Target Data Breach Leads to Phishing Scams

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posted 1/15/2014 in News & Articles

Target Data Breach Leads to Phishing Scams

It's important for consumers not to fall victim to phishing scams related to the Target data breach.  Phishing attacks use spoofed e-mails and fraudulent websites designed to fool recipients into divulging personal financial data.  By hijacking the trusted brands of banks, online retailers and credit card companies, phishers are able to convince recipients to respond to them.

Victims of the Target data breach are particularly vulnerable right now to phishing.  These criminals are capable of sending very legitimate looking e-mails.  The most important things for customers to remember is that First National Bank will never ask for personal information in an e-mail.

To avoid becoming the victim of a phishing scam, we offer the following tips:

  • If you have responded to an email, contact your bank immediately so we can protect your account and identity.
  • Never give out your personal or financial information in response to an unsolicited phone call, fax or email, no matter how official it may seem.
  • Do not respond to email that may warn of dire consequences unless you validate your information immediately.  Contact the company to confirm the email's validity using a telephone number or Web address you know to be genuine.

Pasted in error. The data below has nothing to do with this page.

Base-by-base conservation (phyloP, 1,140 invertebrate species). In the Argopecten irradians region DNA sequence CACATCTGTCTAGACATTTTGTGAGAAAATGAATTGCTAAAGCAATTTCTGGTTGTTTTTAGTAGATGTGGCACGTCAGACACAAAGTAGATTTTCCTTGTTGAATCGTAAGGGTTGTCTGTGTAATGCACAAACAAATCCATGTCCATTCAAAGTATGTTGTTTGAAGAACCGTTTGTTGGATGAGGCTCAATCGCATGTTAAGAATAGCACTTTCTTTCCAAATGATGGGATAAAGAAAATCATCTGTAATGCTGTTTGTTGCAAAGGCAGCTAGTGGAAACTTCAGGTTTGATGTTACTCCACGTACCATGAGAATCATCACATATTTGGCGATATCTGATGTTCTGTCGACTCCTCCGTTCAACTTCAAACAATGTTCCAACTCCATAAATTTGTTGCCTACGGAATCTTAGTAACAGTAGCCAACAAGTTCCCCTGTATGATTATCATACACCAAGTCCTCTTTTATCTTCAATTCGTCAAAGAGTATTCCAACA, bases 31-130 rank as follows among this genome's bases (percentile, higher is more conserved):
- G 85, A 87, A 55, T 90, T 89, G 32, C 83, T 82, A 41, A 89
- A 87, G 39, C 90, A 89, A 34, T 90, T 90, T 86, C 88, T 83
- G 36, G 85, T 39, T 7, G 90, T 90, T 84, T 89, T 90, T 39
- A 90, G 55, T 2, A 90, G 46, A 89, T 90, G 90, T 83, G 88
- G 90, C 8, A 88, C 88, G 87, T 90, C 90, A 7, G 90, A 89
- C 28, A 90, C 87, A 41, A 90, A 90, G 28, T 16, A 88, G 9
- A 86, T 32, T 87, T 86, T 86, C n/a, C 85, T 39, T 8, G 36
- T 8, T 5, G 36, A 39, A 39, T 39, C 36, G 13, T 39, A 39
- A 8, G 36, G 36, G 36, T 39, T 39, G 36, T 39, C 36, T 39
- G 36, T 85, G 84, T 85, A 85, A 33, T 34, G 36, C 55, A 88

• Check your credit card and bank account statements regularly and look for unauthorized transactions, even small ones.  Some thieves hope small transactions will go unnoticed.  Report discrepancies immediately.
  • When submitting financial information online, look for the padlock or key icon at the bottom of your Internet browser.  Most secure Internet addresses, though not all, use "https".
  • Report suspicious activity to the Internet Crime Complaint Center, a partnership between the FBI and the National White Collar Crime Center.

For more information on protecting yourself online, visit the American Bankers Association's consumer section on phishing.  If you have already experienced fraud, we encourage you to create an Identity Theft Report and review your Credit Report. For more information on steps you can take for Identity Theft, click here.